Blogging · Fiction · stories

Lucky… (Jack, the barfly)



It’s a hell of a ride, kid… Let me tell you that!

The old man hit the wooden counter with his empty glass, making his intentions clear. The place wasn’t what you’d call fancy, but it had a soul, and the beer was cheap. Not the kind of bar where the hip hung out, so his favorite stool was always available when he stopped by. No loud annoying pop music either. There was always an ear to talk to.

Steven wasn’t voluble, and that was just perfect. He did most of the chatting, while the young bartender came back and forth, doing his chores.

I have a daughter, you know? Well, a step daughter… Linda and I… Let’s just say it was better this way. I wasn’t the push-the-stroller, change-the-diaper kind of guy anyway… 

Steven put a new beer on the bar, and Jack picked it right away, downing a long sip of the ambery beverage. He and the honey brown lager were pretty much alike. A touch of sweetness drowned by a bitter aftertaste.

Did I tell you about that time I was sent to Holland to work? There was this bar just across the hotel where we stayed, and me and the guys would meet there in the evening… 

Bringing back the memory called for another long sip.

The bartender there, I remember he was called Daan. Not Dan, nuh-uh. Daaaaaaan! Well Daaaan, he always left about two inches of foam on top of the beer. I think that’s just how they did it. But I mean, who drinks beer through two fucking inches of foam??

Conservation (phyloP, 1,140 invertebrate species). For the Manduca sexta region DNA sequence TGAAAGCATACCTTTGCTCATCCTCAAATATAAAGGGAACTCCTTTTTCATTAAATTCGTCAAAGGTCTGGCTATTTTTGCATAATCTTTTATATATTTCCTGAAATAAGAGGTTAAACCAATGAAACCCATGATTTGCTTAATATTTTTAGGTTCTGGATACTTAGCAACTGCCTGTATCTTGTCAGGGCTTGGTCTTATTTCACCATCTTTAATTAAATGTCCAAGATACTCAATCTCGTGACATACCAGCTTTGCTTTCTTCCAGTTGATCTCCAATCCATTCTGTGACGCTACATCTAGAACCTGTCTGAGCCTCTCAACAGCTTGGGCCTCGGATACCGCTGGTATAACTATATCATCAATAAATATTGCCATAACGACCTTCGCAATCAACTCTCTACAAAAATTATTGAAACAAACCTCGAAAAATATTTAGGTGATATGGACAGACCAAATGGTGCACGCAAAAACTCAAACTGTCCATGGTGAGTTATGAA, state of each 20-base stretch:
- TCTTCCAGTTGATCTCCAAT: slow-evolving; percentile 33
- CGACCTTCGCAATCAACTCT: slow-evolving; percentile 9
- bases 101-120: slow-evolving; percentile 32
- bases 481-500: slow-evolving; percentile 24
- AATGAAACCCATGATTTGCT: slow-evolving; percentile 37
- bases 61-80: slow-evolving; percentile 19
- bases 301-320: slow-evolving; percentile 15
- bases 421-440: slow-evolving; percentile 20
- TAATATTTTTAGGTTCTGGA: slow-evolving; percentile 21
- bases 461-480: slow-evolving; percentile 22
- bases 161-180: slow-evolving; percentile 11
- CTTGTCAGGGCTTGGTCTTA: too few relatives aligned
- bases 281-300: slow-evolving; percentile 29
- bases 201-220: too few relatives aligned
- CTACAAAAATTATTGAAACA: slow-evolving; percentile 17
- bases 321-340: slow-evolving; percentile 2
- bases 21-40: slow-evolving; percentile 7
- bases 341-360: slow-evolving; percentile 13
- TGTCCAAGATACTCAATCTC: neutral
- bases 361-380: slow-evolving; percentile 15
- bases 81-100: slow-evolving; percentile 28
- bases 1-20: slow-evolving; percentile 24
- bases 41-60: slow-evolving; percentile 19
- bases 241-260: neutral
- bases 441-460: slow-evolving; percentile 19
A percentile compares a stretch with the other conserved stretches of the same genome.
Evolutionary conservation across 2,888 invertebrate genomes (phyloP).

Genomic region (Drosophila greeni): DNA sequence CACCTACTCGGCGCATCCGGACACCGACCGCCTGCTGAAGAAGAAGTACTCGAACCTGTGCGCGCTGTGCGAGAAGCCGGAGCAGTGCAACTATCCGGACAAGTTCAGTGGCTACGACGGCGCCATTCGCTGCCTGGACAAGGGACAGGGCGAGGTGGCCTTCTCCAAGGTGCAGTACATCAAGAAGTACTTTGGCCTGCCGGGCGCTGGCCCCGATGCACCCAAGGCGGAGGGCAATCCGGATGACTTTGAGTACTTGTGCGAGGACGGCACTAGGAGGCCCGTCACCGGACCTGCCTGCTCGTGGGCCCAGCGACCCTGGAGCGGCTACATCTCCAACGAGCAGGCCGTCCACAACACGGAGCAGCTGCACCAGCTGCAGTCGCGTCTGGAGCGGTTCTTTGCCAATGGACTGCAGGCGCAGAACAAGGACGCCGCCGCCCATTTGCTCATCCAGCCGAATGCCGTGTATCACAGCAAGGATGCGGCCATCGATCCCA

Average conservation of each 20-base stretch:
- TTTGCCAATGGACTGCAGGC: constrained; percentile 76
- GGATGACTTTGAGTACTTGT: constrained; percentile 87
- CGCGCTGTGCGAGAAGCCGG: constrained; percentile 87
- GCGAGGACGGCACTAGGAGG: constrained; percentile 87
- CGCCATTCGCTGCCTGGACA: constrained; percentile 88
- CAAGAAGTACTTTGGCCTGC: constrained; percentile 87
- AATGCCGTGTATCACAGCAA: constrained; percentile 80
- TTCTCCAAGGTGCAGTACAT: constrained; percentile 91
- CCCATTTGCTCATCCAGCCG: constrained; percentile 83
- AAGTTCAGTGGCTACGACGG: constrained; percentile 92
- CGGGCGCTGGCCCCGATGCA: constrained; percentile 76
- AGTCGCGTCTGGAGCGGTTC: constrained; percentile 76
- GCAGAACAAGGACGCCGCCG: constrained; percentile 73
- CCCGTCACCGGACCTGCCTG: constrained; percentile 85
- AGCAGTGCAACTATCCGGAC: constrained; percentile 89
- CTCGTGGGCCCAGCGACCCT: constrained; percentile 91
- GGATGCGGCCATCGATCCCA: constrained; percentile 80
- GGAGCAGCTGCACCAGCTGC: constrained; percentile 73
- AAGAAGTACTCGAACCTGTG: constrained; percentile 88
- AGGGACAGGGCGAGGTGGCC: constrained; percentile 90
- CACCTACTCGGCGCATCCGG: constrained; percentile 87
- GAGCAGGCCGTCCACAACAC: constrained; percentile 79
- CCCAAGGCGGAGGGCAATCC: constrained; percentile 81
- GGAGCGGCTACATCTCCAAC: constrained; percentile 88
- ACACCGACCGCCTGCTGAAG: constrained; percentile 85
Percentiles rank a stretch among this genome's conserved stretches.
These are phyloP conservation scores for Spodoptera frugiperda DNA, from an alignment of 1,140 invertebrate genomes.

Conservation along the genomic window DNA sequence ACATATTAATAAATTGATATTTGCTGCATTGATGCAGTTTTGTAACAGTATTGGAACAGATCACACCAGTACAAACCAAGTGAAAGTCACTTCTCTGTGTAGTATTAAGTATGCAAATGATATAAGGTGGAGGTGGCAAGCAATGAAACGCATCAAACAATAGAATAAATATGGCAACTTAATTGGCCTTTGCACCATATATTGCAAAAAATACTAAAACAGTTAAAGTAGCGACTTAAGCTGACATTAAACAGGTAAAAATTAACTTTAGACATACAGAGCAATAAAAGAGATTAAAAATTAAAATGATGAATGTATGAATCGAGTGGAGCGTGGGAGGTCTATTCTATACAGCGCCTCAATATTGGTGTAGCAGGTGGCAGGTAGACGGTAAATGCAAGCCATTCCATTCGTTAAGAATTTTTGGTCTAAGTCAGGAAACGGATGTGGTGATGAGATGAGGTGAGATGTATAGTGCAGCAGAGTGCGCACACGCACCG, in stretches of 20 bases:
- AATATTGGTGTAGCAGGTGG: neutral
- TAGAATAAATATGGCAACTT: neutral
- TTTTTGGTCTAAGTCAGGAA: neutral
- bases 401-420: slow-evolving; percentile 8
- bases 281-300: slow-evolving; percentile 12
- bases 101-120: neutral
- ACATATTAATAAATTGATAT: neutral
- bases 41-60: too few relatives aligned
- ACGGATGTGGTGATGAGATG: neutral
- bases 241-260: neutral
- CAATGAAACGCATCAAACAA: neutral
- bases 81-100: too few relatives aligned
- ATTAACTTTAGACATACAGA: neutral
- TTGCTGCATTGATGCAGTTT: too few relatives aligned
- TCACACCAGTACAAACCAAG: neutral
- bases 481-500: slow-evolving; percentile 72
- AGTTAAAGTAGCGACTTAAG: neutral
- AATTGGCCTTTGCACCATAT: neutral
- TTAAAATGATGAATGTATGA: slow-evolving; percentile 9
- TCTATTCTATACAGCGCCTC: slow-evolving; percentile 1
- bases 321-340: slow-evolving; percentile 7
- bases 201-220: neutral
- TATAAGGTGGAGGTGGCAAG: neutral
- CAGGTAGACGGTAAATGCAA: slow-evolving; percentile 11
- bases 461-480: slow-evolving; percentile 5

Jack chuckled, mumbled something about Daan, drank some more and continued.

Now, people didn’t tip in Holland back then, and I started slipping a couple of bucks, or Dutch guiler, or whatever the currency was, telling Daaaaan how we were used to have our beers filled to the top. By the end of the trip, Daaaaan was welcoming me with a full beer, while my fellows still got their foam towers.

Steven sort of pretended to be surprised and Jack leaned back on his stool, spreading his arms in a very ”Tadaaah” kind of way. He seemed content with his anecdote and concluded.

And this is proof, young man, that a little tipping goes a long way!

Jack’s speach didn’t suffer just yet, but Steven knew this was his last beer for the night. The old man reached in his pocket, pushed two twenty dollar bills on the counter and got up to tip toe his way to the bathroom.

Waiting for the door to close behind him, Steven reached over the bar and discreetly  slipped back the money in Jack’s coat. The guy always overtipped him at the end of a drinking night.

The barman was cleaning around when Jack sat back and downed what was left of his beer. Putting his coat on, Steven noticed the serious look on the old man’s face.

Time for me to go… But one last thing!

Jack leaned over the bar, staring at Steven.

You listen to me, son… You know, I once was where you are. Your youth, and your good looks, and good money and all. And I lost it all now. Julia left me, then Colleen, even Linda. I lost my job, drove my friends away, I live in a shit hole. Hell, why do you think I keep coming here to rant about it all over a good ale? ‘Cause you can’t run away, young friend… You are lucky, Steven! Don’t fuck it all up, like I did! You hear me?

Then Jack turned around, and stormed out of the empty bar, but not before adressing Steven one last time.

You’re fucking lucky, don’t forget it!

The young barman clenched his teeth, as the door closed.

Fucking lucky… Easy for you to say!

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